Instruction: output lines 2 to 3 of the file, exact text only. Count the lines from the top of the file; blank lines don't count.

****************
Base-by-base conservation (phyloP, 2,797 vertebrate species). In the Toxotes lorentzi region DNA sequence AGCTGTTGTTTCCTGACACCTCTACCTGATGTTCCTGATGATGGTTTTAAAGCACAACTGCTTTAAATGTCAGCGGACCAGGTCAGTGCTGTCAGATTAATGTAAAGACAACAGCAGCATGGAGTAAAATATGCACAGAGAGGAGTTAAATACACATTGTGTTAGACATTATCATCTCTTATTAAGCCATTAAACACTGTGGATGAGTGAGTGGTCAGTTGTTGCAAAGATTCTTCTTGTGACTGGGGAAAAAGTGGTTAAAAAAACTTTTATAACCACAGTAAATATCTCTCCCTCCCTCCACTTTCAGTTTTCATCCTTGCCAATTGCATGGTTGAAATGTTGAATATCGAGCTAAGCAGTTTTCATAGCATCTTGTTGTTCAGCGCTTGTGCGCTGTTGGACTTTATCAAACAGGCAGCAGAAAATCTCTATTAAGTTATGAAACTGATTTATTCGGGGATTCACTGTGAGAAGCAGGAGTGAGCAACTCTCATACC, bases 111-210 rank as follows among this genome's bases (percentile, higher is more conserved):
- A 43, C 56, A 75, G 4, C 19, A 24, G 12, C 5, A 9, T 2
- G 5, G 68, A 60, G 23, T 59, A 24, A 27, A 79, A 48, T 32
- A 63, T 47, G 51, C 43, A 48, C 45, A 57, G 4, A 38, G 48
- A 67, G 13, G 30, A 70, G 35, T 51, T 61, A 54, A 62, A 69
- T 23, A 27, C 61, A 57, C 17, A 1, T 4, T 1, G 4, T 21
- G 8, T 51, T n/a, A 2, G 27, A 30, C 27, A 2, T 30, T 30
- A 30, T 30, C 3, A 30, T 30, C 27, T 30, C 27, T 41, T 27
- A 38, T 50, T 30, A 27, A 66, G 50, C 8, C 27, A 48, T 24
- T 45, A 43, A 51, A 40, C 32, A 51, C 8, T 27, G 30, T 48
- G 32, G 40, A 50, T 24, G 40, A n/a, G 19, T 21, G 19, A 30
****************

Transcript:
- A 43, C 56, A 75, G 4, C 19, A 24, G 12, C 5, A 9, T 2
- G 5, G 68, A 60, G 23, T 59, A 24, A 27, A 79, A 48, T 32